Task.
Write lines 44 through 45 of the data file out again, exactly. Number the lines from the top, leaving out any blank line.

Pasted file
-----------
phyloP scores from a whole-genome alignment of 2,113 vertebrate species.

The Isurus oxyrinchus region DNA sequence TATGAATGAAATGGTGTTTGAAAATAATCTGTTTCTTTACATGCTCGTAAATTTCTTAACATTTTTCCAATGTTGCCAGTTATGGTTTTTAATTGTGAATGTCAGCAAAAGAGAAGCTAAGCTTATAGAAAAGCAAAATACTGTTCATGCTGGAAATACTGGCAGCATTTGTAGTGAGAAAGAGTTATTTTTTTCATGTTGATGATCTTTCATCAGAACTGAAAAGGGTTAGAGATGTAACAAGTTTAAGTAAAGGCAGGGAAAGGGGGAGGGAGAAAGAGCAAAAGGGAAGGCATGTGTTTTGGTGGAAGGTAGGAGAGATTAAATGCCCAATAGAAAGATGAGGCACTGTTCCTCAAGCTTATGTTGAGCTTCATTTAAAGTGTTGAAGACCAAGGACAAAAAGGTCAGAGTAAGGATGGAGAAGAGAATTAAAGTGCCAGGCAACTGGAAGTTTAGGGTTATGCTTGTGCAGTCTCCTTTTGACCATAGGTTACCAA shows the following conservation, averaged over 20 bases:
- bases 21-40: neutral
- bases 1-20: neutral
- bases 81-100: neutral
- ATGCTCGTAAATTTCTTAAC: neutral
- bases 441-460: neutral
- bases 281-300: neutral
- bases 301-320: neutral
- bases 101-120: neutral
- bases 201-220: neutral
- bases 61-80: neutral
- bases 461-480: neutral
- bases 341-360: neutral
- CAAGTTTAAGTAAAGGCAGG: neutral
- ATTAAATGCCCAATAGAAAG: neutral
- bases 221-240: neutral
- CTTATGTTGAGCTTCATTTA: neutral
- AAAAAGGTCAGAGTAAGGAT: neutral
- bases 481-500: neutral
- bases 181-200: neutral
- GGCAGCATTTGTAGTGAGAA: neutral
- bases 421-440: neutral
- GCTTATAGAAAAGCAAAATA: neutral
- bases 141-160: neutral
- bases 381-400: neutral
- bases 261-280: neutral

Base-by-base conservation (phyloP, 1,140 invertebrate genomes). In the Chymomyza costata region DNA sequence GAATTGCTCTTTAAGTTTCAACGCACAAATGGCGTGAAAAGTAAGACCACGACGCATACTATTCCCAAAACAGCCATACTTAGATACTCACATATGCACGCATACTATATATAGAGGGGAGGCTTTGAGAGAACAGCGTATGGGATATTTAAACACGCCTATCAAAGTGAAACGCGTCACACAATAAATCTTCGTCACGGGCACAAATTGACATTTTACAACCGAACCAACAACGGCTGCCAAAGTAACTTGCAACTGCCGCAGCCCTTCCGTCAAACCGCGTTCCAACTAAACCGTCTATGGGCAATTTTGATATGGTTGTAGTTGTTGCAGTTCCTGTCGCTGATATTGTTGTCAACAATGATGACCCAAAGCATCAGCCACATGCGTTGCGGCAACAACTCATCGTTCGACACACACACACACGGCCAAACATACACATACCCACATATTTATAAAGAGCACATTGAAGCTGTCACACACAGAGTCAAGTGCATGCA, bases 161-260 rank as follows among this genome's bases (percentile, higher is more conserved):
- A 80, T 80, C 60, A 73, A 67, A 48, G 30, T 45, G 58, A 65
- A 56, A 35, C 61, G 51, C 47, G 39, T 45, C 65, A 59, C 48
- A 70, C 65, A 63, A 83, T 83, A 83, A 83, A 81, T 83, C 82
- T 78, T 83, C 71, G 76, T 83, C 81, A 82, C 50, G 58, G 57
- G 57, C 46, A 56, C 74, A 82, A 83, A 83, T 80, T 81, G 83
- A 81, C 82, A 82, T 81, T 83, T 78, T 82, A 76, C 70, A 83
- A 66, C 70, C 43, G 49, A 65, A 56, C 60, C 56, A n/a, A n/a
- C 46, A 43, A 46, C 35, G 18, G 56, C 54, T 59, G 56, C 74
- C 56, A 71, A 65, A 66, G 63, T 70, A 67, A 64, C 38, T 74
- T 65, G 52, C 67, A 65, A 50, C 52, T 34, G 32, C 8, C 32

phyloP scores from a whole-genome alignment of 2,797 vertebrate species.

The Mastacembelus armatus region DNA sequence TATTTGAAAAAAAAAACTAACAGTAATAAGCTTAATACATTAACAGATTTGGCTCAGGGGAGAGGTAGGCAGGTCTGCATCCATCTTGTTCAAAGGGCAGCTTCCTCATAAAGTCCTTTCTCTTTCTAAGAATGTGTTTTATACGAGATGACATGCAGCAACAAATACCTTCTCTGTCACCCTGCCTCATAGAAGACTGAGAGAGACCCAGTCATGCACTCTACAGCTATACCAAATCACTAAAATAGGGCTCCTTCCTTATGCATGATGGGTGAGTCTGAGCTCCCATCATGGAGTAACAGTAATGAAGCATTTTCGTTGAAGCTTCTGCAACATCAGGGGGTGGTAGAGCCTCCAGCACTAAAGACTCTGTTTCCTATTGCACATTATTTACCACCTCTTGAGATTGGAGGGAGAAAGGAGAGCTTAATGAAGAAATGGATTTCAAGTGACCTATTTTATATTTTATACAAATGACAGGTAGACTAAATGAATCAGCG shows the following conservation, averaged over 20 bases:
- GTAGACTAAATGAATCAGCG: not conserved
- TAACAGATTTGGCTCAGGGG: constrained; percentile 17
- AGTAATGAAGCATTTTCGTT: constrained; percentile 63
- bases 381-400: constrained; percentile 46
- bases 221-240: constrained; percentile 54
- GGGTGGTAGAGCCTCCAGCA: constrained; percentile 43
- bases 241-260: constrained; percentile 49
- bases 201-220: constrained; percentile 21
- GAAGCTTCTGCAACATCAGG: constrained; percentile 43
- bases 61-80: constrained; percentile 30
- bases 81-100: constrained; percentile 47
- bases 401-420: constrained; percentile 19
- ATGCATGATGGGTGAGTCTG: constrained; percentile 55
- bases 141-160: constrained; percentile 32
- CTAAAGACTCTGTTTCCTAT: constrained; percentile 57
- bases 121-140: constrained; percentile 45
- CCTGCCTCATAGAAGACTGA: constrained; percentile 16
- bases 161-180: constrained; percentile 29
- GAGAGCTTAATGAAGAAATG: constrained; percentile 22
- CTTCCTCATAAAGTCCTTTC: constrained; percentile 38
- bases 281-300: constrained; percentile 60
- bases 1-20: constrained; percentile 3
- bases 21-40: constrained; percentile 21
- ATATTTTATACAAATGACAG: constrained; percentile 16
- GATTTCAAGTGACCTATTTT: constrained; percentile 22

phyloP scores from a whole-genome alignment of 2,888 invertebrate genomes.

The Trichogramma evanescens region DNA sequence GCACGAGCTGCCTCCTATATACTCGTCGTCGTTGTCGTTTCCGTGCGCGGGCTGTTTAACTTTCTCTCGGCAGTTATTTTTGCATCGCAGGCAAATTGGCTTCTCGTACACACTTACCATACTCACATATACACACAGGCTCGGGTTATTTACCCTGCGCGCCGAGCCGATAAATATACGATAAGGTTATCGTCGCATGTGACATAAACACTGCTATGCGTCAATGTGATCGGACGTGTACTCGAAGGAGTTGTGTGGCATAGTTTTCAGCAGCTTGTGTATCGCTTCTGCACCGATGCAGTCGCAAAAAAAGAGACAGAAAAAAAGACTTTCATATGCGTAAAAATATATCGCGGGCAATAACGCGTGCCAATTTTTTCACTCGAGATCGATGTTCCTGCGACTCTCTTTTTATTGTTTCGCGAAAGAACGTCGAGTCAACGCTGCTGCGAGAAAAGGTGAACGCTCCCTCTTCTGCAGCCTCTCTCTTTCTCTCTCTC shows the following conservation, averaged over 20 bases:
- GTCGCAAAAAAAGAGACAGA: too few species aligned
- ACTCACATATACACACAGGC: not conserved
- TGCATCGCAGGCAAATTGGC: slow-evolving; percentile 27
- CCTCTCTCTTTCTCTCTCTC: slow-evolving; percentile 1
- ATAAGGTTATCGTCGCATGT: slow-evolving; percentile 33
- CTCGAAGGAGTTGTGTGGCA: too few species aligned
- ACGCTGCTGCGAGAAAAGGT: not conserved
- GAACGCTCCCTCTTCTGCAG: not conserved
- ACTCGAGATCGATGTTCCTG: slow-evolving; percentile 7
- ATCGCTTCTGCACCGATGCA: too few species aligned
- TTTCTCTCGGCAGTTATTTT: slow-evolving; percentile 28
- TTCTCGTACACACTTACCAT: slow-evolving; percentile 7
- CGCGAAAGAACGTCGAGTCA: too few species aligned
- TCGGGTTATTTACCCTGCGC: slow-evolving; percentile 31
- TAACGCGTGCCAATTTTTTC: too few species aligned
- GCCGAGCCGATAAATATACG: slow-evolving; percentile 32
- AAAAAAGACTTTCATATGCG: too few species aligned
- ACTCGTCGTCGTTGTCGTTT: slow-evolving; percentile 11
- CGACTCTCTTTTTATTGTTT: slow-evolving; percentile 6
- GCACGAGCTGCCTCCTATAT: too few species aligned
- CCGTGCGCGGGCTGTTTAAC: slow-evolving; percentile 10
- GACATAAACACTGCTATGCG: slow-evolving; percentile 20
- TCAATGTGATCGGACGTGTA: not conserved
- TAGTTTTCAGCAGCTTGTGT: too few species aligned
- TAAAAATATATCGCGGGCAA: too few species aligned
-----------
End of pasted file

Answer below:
- bases 381-400: constrained; percentile 46
- bases 221-240: constrained; percentile 54